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Edmonton Faiths Meet in Support of Religious Freedom

Speakers from Catholic, Jewish, Mormon, Muslim and Sikh communities drew a crowd of close to 300 people of different faiths to the Edmonton Alberta Bonnie Doon Stake Centre of The Church of Jesus Christ of Latter-day Saints on March 18, 2017, for a panel discussion billed as “Religious Freedoms: A Community Conversation.”

“While religious liberty is our first freedom, we need to focus on creating a space where everyone is free to act upon their core beliefs and values, so long as they aren’t harming the health or safety of others. That’s fairness for all,” said Elder G. Lawrence Spackman, an Area Seventy of The Church of Jesus Christ of Latter-day Saints. “We focus on shared values, discover where we agree, and then find solutions that don’t force any group to act in a way that goes against its core beliefs.”

Muslim Sideed Ali had seen a post on Facebook a few days before the event and said he was glad he attended. “Like-minded people today need to come together — calm heads that are trying to move forward and recognize that we do need to live together. We need to support one another,” Ali said. “I see this as part of our duty as citizens, as part of our duty as members of different faith groups. It’s great to see so many people gelling together and showing that [we] can make it work.”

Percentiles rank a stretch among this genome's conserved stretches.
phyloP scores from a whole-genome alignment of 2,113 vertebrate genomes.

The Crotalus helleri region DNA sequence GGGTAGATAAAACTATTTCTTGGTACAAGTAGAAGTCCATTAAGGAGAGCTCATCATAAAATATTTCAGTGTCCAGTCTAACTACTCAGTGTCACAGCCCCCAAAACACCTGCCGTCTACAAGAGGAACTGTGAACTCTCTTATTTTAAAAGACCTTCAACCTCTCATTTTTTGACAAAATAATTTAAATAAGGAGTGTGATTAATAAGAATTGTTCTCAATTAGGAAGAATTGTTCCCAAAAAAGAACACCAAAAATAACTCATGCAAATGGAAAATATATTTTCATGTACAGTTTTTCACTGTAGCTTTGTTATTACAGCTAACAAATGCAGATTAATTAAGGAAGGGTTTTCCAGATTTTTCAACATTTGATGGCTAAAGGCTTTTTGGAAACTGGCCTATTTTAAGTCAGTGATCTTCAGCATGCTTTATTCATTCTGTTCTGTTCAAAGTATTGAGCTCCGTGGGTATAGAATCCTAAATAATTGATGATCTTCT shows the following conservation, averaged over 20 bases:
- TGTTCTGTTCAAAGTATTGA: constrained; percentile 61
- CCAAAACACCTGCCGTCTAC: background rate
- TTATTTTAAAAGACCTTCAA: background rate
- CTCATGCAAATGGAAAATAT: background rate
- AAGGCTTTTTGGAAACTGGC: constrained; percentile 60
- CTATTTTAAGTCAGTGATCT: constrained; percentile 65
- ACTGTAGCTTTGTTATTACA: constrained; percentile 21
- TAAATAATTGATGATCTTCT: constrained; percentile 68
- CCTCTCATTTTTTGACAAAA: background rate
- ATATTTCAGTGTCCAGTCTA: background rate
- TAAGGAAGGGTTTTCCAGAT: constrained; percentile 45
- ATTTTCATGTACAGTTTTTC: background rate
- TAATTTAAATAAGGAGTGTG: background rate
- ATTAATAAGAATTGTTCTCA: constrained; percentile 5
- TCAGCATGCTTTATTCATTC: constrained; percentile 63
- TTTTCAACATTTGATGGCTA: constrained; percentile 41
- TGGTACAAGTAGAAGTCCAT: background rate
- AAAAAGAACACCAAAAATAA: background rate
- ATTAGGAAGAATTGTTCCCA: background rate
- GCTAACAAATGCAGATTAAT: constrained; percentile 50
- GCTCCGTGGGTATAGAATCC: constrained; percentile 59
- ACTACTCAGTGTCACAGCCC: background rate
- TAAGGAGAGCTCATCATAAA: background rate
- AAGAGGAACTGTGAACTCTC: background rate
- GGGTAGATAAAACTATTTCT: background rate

Robert Mendenhall, president of the Edmonton Alberta Bonnie Doon Stake of the Church, chaired the event’s organizing committee. “I was pleased with the turnout and more pleased with what the speakers had to say,” he commented. “I really felt that they gave me a wonderful perspective on religious freedoms. Each was able to speak from his or her own experience, from [his or her] own faith background. There is power in understanding other individuals. It was wonderful.”

Netta Phillet, director of the Edmonton Interfaith Centre for Education and Action, addressed the gathering, representing conservative Judaism. After the panel discussion, she called for future similar events to be held. “We need regular events like this,” Phillet said. “We need to not take religious freedoms for granted. We live in a very liberal country, but the forces of darkness are trying to make us afraid of each other. We need to educate ourselves about our own religion and other people’s faiths and not be ruled by fear. Never let fear be motivation for anything we do.”

Elder Spackman spoke of the Church’s long interest in the fight for religious freedoms, a fight dating back to the time of Joseph Smith, the first president of the Church. In 1843 Smith said, “I am just as ready to die in defending the rights of a Presbyterian, a Baptist, or a good man of any denomination; for the same principle which would trample upon the rights of the Latter-day Saints would trample upon the rights of the Roman Catholics, or of any other denomination who may be unpopular and too weak to defend themselves. It is a love of liberty which inspires my soul — civil and religious liberty to the whole of the human race” (History of the Church, 498–99 [discourse given by Joseph Smith on July 9, 1843, in Nauvoo, Illinois]).

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